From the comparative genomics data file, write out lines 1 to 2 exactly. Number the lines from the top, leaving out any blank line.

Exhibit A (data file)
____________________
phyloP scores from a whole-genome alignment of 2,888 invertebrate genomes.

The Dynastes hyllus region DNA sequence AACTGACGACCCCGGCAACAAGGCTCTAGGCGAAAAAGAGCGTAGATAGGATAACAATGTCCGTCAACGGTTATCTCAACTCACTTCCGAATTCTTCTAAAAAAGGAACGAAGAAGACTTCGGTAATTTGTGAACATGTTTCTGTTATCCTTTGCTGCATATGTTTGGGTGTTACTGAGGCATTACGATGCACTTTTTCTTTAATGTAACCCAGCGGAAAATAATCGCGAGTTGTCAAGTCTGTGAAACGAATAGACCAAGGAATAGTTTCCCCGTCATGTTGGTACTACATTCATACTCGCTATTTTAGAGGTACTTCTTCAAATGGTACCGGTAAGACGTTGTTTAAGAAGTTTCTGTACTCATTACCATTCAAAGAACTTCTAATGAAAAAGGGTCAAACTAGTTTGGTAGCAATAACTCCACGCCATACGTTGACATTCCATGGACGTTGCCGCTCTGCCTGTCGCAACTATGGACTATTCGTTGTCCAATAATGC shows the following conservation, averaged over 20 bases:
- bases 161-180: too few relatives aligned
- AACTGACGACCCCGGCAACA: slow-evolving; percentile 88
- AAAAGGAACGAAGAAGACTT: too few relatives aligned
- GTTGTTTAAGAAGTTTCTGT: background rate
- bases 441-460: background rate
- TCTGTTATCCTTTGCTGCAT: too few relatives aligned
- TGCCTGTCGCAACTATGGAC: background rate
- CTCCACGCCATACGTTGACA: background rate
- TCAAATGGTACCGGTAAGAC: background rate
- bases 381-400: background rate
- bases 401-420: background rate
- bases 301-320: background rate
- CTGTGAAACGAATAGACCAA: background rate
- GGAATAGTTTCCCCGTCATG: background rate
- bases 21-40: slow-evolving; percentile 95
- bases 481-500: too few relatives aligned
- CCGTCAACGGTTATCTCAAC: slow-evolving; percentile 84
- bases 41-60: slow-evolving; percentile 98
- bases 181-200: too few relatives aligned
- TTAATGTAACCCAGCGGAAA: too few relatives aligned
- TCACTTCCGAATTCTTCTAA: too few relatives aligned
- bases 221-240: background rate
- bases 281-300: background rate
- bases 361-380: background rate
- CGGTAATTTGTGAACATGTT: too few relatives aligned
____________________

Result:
phyloP scores from a whole-genome alignment of 2,888 invertebrate genomes.

The Dynastes hyllus region DNA sequence AACTGACGACCCCGGCAACAAGGCTCTAGGCGAAAAAGAGCGTAGATAGGATAACAATGTCCGTCAACGGTTATCTCAACTCACTTCCGAATTCTTCTAAAAAAGGAACGAAGAAGACTTCGGTAATTTGTGAACATGTTTCTGTTATCCTTTGCTGCATATGTTTGGGTGTTACTGAGGCATTACGATGCACTTTTTCTTTAATGTAACCCAGCGGAAAATAATCGCGAGTTGTCAAGTCTGTGAAACGAATAGACCAAGGAATAGTTTCCCCGTCATGTTGGTACTACATTCATACTCGCTATTTTAGAGGTACTTCTTCAAATGGTACCGGTAAGACGTTGTTTAAGAAGTTTCTGTACTCATTACCATTCAAAGAACTTCTAATGAAAAAGGGTCAAACTAGTTTGGTAGCAATAACTCCACGCCATACGTTGACATTCCATGGACGTTGCCGCTCTGCCTGTCGCAACTATGGACTATTCGTTGTCCAATAATGC shows the following conservation, averaged over 20 bases: